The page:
University of California Divests Another $150 Million from Fossil Fuels

University of California Divests Another $150 Million Fossil Fuels

On March 15, the University of California divested another $150 million from fossil fuels. Regent Richard Sherman and Chief Investment Officer (CIO) Jagdeep Bachher announced this new step in the fight against climate change, adding to the $200 million UC divested in direct investments from coal and oil sands companies in September, 2015.

Despite the fact that the UC system still has billions of dollars invested in fossil fuel companies, the commitment to divest is noteworthy for removing investments from Sunoco and Energy Transfer Partners, both companies that are building the Dakota Access Pipeline (DAPL). Regent Sherman and CIO Bachher also expressed the desire to continue divesting.

Colleges and universities are key to movements of conscience. According to Karthik Ganapathy, a spokesman for 350.org, the aim of getting universities to divest isn’t necessarily to financially harm fossil fuel companies, but mainly to damage their image.

“The whole idea is basically to get the institutions that people trust—Harvard, the University of California, Stanford—to pull their money out of fossil fuels and take a stand against the industry,” Ganapathy said, “the way that a lot of them did with tobacco, the way a lot of them did with apartheid-era South Africa. The idea is that it will shift cultural attitudes by getting big institutions that people trust to take a moral stand.”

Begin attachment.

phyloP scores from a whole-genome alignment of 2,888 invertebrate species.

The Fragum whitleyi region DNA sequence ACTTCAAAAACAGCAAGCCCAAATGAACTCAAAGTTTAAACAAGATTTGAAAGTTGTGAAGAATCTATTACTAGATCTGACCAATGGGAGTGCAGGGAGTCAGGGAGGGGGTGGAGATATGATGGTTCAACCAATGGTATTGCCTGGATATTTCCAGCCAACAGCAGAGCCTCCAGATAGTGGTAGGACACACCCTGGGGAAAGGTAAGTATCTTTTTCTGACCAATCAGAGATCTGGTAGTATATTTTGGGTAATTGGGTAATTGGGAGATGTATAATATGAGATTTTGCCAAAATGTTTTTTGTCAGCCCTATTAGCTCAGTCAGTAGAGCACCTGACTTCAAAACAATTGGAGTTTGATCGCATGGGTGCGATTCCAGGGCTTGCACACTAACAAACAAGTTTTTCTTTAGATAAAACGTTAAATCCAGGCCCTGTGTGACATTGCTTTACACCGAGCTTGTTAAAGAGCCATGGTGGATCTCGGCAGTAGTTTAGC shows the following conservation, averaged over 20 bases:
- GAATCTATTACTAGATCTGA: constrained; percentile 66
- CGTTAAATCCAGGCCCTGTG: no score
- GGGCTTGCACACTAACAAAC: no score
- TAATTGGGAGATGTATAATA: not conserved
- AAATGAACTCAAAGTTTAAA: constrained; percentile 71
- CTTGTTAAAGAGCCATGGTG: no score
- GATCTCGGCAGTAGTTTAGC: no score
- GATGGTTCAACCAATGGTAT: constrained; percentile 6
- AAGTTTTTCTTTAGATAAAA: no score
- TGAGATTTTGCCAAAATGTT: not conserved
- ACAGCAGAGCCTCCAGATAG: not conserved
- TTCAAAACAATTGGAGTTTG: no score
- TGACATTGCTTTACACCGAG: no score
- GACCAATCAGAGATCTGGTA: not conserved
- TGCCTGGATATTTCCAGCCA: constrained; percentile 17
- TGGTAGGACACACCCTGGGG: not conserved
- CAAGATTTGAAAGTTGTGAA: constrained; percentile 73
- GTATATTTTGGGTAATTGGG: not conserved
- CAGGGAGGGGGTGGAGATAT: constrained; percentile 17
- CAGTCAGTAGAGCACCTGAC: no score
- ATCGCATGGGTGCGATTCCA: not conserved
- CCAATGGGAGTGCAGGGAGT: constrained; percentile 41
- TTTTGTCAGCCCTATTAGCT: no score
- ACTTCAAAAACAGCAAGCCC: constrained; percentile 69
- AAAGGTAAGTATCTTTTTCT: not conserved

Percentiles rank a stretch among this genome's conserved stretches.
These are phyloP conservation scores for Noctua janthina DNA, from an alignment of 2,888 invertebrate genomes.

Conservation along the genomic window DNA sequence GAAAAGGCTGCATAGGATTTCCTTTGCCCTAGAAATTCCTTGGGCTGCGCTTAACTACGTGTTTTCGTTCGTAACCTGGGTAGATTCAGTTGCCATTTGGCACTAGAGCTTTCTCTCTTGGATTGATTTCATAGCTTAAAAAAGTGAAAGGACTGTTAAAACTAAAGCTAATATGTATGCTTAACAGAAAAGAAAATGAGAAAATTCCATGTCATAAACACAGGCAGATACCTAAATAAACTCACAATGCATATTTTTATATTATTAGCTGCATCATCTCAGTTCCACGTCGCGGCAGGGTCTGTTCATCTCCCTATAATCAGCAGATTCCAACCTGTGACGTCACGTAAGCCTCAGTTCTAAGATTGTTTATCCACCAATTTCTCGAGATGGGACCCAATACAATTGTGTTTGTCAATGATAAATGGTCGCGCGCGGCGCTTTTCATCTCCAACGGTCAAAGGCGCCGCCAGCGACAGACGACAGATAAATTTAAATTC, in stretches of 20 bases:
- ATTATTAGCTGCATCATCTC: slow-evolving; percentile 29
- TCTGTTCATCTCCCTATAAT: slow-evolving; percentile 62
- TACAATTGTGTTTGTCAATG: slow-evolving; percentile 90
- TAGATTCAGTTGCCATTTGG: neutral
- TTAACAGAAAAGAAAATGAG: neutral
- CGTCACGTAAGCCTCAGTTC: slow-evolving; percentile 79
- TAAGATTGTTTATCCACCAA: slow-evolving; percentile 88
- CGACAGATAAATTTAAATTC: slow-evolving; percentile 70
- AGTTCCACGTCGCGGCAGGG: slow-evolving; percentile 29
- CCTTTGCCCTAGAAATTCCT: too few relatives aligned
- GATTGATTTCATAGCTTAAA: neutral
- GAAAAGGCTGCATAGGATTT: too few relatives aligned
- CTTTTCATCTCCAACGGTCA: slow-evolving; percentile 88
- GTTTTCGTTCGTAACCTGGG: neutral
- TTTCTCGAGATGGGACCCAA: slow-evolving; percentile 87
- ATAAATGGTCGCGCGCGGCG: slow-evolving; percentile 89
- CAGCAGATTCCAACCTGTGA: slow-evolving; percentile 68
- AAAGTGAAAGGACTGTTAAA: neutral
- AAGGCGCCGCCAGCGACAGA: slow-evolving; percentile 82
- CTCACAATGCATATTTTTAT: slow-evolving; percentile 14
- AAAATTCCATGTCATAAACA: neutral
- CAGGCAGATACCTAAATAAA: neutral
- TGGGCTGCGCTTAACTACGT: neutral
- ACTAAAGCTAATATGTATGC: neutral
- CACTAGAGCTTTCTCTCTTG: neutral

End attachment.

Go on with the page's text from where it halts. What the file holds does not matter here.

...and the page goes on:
Academic institutions, Ganapathy insists, have extraordinary power to shift public opinion and influence lawmakers.

“It was energizing to see just how direct of an effect student organizing, along with strong faculty support, can have on altering UC’s investment decisions,” said Tyler Jacobson, a second-year UC Berkeley student, in a released statement. “Though there is still a lot more progress to make, this is an important next step.”

This month’s UC divestment announcement closely followed parallel victories by other campuses across the nation, including the University of Oregon and Columbia University divesting from coal, and Barnard College divesting from climate deniers.

The movement at all UC campuses in support of divestment from DAPL in particular and fossil fuels in general, is dynamic and vibrant, reflecting strong coalition actions among Fossil Free UC, university labor unions, Native American, and indigenous student groups.

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